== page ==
The Changing Face of Cantopop
In recent years, Hong Kong music has become more diverse and adventurous than ever before. Mark Tjhung explores the reasons behind the evolving scene and profiles four of th emost influential faces who are shaping the future. Portraits by Calvin Sit
There’s a stigma over Cantopop: cheesy, formulaic, plastic and sappy. These are just some of the clichéd charges which are levelled against Hong Kong’s pop music industry on a regular basis and, for too long, the indictments on the city’s influential music staple have been all too justified. Derivative songwriting, digitally enhanced starlets who can’t sing but can attract an endorsement dollar, and the power clique of record execs, television stations and award ceremonies have all contributed to its tawdry reputation. But while the behind-the-scenes power stronghold remains very much the same, the musical condemnation of Cantopop is, in many ways, a little dated.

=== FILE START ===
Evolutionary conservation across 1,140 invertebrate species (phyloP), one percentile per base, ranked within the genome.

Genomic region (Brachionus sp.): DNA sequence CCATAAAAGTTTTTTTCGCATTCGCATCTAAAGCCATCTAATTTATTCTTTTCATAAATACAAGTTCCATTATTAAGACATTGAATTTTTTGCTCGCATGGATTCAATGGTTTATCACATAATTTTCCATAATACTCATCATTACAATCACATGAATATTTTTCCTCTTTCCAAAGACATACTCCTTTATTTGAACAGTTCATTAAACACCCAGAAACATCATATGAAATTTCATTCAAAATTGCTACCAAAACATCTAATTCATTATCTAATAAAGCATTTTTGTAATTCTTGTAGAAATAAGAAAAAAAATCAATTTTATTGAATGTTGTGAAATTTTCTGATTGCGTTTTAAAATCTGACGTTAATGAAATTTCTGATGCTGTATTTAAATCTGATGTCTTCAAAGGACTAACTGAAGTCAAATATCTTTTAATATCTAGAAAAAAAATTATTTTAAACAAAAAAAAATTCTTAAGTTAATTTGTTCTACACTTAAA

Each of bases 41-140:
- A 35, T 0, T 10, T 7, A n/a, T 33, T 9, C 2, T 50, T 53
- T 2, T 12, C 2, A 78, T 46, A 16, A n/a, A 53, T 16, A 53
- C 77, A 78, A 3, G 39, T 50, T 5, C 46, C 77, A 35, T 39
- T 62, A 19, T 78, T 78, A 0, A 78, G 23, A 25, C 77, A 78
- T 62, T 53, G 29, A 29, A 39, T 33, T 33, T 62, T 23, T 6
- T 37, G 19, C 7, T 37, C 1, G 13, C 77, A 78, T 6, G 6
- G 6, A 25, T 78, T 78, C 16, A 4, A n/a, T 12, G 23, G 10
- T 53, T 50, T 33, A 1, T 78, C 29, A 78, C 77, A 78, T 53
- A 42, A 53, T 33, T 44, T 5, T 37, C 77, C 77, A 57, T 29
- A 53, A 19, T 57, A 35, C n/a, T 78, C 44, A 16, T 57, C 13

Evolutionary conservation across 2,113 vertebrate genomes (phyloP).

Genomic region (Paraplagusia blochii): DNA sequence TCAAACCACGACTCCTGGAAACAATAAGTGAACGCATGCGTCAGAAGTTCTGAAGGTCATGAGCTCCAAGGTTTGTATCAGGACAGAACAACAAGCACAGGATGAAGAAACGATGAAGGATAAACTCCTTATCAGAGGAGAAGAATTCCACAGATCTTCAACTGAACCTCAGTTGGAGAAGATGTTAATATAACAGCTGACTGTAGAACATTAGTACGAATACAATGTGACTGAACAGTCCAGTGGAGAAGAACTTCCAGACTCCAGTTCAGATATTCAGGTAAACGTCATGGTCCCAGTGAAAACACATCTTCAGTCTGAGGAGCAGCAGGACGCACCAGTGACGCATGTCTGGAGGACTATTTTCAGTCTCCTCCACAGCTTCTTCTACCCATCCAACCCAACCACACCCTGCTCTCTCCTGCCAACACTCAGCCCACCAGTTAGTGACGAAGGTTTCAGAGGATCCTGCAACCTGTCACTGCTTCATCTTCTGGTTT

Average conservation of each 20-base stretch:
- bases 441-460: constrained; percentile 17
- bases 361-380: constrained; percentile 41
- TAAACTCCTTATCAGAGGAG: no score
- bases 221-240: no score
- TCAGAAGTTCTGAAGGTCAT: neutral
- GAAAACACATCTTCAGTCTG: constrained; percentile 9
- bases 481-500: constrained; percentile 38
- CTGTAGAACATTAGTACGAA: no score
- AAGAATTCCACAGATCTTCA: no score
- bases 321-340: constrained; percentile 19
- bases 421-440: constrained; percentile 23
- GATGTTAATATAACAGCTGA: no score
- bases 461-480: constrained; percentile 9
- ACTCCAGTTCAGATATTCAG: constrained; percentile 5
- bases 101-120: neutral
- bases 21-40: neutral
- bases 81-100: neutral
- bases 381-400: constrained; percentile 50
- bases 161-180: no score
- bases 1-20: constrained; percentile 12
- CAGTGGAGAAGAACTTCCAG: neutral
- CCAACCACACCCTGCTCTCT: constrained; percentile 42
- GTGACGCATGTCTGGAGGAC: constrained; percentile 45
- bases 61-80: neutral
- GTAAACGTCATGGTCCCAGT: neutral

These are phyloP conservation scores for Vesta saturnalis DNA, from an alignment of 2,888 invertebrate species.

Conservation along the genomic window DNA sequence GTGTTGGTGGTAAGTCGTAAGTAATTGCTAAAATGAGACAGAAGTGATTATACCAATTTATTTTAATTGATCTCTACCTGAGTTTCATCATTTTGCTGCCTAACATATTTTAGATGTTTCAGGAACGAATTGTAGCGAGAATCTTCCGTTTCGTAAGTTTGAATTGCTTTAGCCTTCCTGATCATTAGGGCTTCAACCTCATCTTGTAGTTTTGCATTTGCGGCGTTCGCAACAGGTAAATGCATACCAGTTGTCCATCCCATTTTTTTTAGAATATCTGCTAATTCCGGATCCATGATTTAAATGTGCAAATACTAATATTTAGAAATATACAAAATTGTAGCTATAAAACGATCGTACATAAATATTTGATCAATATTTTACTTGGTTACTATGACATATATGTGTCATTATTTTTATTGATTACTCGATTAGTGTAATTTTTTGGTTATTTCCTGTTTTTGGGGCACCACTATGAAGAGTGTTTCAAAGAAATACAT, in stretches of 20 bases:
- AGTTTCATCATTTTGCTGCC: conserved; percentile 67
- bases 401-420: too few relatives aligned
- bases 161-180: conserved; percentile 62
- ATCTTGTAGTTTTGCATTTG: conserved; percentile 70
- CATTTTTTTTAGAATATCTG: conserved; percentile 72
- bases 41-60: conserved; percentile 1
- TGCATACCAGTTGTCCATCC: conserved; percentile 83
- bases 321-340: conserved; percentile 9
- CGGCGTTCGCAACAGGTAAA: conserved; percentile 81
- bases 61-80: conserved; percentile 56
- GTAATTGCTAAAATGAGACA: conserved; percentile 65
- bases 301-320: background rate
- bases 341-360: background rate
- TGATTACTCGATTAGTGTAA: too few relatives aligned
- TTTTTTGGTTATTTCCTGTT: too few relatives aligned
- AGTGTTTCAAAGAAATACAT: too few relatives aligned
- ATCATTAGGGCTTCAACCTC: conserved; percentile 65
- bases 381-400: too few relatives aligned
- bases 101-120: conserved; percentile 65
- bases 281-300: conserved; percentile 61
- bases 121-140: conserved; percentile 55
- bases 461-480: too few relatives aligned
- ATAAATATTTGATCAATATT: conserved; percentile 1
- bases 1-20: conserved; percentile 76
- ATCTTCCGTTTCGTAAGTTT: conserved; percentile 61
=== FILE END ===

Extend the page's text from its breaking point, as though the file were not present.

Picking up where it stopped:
Today, Cantopop is changing. The plodding love ballad, which has very much been the archetype for the genre, no longer reigns as the sole dominant force, and Hong Kong mainstream music as a whole – a huge cultural export – has started to welcome a raft of ideas, genres and sound.
“We have pop, jazz, DJs, hip-hop. All of these are Hong Kong pop elements, and they crossover into the pop music world,” says Wong Chi-chung, renowned music critic, CR2 radio DJ, concert producer and curator as well as author of the 2007 book Hong Kong’s pop soundscape. “This is really the time that we should all get intertwined.”
This intertwining is already underway. There are, of course, the massive names: Eason Chan, Sammi Cheng and the like; but singer-songwriters, rock outfits, hip-hop artists, and jazz multi-instrumentalists are now more prevalent than they’ve ever been in Hong Kong music, as are Putonghua and English. And in just the past few years, through a conspiracy of factors, the industry has slowly transformed from the heights of the derided karaoke ballad culture to a more diverse, balanced and ambitious landscape than it’s arguably ever been in, providing an opportunity for music that hasn’t fit into the old Cantopop mould to play a more active part in the scene.